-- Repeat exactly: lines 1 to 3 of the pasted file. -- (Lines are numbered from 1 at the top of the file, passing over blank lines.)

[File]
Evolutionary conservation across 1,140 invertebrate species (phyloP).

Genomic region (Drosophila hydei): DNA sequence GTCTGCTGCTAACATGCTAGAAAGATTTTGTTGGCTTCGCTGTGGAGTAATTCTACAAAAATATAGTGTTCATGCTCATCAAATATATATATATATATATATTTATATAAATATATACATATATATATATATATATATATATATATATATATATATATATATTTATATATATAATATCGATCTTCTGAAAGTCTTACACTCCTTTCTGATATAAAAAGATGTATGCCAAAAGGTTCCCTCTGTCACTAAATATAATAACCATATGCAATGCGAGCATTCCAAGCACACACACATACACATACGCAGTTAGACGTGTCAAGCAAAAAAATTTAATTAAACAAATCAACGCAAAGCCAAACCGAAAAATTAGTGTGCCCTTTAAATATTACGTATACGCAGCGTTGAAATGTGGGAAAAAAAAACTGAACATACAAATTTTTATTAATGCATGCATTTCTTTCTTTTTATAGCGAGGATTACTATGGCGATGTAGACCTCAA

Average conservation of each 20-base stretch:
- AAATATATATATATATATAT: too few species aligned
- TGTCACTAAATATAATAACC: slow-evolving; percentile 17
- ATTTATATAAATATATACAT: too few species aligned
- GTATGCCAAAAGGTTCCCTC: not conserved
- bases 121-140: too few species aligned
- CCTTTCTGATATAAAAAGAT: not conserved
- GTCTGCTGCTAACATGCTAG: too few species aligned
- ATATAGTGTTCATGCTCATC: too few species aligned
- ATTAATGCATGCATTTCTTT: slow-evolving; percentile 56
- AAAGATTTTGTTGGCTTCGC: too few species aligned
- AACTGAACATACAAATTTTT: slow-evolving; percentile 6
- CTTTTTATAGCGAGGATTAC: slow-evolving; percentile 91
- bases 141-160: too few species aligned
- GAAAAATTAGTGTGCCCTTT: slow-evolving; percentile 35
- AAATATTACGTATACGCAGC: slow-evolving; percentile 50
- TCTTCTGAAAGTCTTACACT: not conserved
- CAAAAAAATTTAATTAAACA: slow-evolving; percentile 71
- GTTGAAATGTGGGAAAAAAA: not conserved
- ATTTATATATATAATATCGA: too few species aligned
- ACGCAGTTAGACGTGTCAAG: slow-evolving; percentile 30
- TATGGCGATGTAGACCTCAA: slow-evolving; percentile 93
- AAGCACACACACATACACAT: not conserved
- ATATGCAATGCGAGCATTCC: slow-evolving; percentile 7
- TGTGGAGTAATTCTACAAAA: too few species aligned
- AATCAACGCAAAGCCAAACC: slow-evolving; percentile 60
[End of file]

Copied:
Evolutionary conservation across 1,140 invertebrate species (phyloP).

Genomic region (Drosophila hydei): DNA sequence GTCTGCTGCTAACATGCTAGAAAGATTTTGTTGGCTTCGCTGTGGAGTAATTCTACAAAAATATAGTGTTCATGCTCATCAAATATATATATATATATATATTTATATAAATATATACATATATATATATATATATATATATATATATATATATATATATATTTATATATATAATATCGATCTTCTGAAAGTCTTACACTCCTTTCTGATATAAAAAGATGTATGCCAAAAGGTTCCCTCTGTCACTAAATATAATAACCATATGCAATGCGAGCATTCCAAGCACACACACATACACATACGCAGTTAGACGTGTCAAGCAAAAAAATTTAATTAAACAAATCAACGCAAAGCCAAACCGAAAAATTAGTGTGCCCTTTAAATATTACGTATACGCAGCGTTGAAATGTGGGAAAAAAAAACTGAACATACAAATTTTTATTAATGCATGCATTTCTTTCTTTTTATAGCGAGGATTACTATGGCGATGTAGACCTCAA

Average conservation of each 20-base stretch: